# rmoehn

Karma: 153
Page 1
• Distil­la­tion: We train an ML agent to im­ple­ment a func­tion from ques­tions to an­swers based on demon­stra­tions (or in­cen­tives) pro­vided by a large tree of ex­perts […]. The trained agent […] only repli­cates the tree’s in­put-out­put be­hav­ior, not in­di­vi­d­ual rea­son­ing steps.

Why do we de­com­pose in the first place? If the train­ing data for the next agent con­sists only of root ques­tions and root an­swers, it doesn’t mat­ter whether they rep­re­sent the tree’s in­put-out­put be­havi­our or the in­put-out­put be­havi­our of a small group of ex­perts who rea­son in the nor­mal hu­man high-con­text, high-band­width way. The lat­ter is cer­tainly more effi­cient.

There seems to be a cir­cu­lar prob­lem and I don’t un­der­stand how it is not cir­cu­lar or where my un­der­stand­ing goes astray: We want to teach an ML agent al­igned rea­son­ing. This is difficult if the train­ing data con­sists of high-level ques­tions and an­swers. So in­stead we write down how we rea­son ex­plic­itly in small steps.

Some tasks are hard to write down in small steps. In these cases we write down a naive de­com­po­si­tion that takes ex­po­nen­tial time. A real-world agent can’t use this to rea­son, be­cause it would be too slow. To work around this we train a higher-level agent on just the in­put-out­put be­havi­our of the slower agent. Now the train­ing data con­sists of high-level ques­tions and an­swers. But this is what we wanted to avoid, and there­fore started writ­ing down small steps.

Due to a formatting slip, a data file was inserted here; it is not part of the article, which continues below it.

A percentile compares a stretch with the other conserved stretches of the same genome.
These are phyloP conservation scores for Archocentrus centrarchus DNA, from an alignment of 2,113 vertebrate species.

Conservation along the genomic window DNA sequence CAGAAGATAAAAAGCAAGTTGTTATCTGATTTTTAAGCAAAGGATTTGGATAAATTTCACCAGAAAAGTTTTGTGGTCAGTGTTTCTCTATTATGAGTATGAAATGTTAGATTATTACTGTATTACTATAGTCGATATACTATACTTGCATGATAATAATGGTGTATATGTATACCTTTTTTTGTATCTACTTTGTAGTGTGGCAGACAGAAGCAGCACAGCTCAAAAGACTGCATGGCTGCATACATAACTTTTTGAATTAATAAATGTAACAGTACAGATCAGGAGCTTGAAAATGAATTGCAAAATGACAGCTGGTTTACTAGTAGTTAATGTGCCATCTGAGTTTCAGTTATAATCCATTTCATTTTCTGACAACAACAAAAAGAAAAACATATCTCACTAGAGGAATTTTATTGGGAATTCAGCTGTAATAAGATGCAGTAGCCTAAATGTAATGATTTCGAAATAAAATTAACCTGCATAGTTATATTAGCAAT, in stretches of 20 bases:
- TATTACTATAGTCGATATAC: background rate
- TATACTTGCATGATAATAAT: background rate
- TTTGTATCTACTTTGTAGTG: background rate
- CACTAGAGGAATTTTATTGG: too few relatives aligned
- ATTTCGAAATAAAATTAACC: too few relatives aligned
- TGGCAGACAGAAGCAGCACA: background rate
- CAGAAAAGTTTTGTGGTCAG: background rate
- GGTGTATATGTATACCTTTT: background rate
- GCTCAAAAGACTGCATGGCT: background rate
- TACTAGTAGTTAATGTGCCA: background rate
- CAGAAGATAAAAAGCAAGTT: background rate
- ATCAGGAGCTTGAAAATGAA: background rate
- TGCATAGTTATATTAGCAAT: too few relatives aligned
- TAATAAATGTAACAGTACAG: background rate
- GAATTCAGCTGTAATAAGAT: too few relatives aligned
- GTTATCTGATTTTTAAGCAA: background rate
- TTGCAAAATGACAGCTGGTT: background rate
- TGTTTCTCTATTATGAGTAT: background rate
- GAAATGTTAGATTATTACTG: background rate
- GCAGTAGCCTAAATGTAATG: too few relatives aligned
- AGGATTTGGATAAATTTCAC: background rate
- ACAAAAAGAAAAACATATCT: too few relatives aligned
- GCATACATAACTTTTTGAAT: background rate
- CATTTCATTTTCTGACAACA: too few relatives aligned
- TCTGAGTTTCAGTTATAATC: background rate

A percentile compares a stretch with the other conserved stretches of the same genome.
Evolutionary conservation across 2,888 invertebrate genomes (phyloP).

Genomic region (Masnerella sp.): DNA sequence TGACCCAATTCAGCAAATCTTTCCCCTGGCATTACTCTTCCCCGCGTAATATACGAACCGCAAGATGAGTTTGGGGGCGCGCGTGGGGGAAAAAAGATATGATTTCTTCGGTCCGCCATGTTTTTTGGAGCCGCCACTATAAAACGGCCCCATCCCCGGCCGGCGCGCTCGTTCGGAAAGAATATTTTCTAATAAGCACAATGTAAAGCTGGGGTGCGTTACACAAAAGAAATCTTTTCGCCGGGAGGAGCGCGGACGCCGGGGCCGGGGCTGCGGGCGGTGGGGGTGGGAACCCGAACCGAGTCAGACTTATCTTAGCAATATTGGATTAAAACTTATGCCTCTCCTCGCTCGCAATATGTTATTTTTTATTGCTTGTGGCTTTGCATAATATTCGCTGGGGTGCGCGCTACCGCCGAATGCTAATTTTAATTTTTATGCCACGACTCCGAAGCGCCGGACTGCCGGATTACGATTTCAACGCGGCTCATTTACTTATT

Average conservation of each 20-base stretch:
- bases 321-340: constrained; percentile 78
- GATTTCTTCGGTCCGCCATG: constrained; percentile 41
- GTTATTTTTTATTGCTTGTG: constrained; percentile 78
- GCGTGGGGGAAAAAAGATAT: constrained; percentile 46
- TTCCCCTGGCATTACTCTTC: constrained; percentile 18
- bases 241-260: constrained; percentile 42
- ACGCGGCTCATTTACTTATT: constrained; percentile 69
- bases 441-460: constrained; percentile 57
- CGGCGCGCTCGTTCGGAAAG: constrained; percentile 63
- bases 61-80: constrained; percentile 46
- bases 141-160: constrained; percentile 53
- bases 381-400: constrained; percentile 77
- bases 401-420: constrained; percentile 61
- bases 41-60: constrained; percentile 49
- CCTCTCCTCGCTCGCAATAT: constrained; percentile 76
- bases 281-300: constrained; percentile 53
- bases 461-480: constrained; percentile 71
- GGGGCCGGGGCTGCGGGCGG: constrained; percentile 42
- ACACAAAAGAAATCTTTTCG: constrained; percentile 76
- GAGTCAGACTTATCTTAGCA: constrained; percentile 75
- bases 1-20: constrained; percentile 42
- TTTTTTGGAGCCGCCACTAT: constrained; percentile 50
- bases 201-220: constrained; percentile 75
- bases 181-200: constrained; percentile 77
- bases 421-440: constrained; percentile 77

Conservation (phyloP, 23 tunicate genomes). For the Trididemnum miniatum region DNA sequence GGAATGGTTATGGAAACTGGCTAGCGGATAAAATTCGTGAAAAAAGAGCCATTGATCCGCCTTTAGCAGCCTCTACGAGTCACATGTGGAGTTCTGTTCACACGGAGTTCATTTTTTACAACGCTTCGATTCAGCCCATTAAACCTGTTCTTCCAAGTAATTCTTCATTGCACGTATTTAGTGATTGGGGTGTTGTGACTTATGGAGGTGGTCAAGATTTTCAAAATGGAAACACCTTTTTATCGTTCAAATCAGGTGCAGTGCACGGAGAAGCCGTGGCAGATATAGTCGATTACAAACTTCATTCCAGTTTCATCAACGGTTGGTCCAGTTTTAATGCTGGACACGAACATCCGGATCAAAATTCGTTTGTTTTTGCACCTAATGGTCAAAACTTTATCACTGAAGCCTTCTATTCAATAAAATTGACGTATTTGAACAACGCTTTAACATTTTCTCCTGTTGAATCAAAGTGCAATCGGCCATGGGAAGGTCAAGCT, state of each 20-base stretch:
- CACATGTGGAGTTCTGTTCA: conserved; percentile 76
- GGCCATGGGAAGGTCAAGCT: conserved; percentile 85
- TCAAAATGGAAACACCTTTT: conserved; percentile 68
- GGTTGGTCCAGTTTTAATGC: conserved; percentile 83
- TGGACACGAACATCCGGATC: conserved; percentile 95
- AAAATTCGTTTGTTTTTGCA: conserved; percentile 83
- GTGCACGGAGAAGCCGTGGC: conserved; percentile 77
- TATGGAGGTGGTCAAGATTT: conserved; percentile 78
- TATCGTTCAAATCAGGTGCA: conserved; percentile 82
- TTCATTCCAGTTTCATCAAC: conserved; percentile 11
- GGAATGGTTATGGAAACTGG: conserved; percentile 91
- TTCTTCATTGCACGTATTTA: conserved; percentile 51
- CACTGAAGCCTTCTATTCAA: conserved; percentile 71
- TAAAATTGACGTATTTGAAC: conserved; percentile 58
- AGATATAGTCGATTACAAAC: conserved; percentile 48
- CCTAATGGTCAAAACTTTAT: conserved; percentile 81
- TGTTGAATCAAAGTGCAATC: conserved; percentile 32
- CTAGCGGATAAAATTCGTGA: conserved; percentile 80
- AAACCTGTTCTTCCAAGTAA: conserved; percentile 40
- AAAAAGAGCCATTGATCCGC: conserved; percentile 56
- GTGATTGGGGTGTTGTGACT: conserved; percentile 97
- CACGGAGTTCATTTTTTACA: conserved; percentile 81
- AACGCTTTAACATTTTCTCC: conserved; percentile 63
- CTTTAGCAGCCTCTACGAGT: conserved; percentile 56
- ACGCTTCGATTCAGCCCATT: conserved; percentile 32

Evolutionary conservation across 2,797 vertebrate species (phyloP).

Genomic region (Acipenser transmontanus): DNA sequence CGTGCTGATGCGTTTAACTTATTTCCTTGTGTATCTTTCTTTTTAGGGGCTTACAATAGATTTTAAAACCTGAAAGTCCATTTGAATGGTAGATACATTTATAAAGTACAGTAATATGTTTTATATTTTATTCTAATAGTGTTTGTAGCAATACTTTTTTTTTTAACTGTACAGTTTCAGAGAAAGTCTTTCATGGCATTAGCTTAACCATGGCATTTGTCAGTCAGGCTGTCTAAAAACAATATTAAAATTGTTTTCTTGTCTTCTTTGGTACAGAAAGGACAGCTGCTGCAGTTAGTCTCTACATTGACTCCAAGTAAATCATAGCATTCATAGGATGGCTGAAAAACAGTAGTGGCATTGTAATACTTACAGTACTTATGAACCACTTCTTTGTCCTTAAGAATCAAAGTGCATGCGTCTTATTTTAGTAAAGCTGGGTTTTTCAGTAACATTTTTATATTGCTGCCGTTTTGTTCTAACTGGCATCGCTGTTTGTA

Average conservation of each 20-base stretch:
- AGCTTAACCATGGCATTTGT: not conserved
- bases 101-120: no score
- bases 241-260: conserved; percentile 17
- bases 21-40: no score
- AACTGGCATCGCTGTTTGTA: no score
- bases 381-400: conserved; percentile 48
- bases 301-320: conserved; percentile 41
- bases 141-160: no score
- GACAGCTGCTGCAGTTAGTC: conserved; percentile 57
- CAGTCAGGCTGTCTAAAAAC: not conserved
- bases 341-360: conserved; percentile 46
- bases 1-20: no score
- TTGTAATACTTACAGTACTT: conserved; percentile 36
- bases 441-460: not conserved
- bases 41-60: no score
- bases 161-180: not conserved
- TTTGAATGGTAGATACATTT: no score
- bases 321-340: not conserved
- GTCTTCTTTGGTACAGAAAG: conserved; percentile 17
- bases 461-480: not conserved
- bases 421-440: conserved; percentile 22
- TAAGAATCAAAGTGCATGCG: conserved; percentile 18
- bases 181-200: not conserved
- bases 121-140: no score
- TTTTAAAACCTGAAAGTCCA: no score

De­com­po­si­tion makes sense to me in the high-band­width set­ting where the task is too difficult for a hu­man, so the hu­man only di­vides it and com­bines the sub-re­sults. I don’t see the point of de­com­pos­ing a hu­man-an­swer­able ques­tion into even smaller low-band­width sub­ques­tions if we then throw away the tree and train an agent on the top-level ques­tion and an­swer.

# Job de­scrip­tion for an in­de­pen­dent AI al­ign­ment researcher

13 Jul 2019 9:47 UTC
8 points
• Good point. I ex­per­i­mented for ten min­utes with sav­ing the HTML, chang­ing it and load­ing it again in the browser. But it doesn’t work for LessWrong. The ar­ti­cle ap­pears briefly and then it switches to: ‘Sorry, we couldn’t find what you were look­ing for.’ I didn’t feel like figur­ing this out.

• with­out hav­ing to hover over the link to view its URL

In­deed, that’s some­thing I do all the time.

costs, such as break­ing up the flow of the text

On the other hand it breaks the flow of the read­ing (on pa­per) if I have to open the ar­ti­cle on my com­puter and find the link to hover over it.

the effort of typ­ing or copy/​past­ing the ar­ti­cle ti­tle (es­pe­cially on mo­bile)

How much effort is this com­pared to the effort of all the read­ers who have to look up what is be­hind a link?

• where links are treated like foot­notes or words or phrases

Un­for­tu­nately they are not ren­dered as foot­notes when printed.